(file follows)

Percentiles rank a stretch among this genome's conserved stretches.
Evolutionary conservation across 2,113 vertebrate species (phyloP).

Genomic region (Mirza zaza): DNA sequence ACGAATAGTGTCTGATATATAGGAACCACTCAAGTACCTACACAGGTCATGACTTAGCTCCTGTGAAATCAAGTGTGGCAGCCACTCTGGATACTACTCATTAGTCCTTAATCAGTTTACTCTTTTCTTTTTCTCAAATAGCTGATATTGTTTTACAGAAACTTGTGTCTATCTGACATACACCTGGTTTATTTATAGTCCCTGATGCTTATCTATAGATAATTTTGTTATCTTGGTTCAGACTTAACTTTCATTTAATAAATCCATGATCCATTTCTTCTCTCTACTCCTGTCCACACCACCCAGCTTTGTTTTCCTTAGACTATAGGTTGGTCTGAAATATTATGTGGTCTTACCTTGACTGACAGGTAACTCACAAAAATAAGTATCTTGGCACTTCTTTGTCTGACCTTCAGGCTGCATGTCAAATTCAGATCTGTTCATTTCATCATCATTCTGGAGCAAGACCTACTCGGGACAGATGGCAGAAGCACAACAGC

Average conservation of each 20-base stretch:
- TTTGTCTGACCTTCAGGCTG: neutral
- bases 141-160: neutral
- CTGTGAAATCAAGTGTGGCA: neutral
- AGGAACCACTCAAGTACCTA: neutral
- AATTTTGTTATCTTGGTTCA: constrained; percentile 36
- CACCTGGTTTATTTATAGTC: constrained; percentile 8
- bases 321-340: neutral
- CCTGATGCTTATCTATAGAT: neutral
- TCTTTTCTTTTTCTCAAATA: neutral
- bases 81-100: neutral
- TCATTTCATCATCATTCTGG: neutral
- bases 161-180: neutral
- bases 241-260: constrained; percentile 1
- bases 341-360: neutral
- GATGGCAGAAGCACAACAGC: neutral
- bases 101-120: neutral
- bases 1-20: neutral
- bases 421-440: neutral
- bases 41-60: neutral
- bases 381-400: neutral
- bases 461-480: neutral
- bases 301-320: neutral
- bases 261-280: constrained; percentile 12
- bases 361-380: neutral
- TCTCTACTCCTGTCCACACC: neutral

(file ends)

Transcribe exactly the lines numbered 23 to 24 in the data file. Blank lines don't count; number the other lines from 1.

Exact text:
- bases 41-60: neutral
- bases 381-400: neutral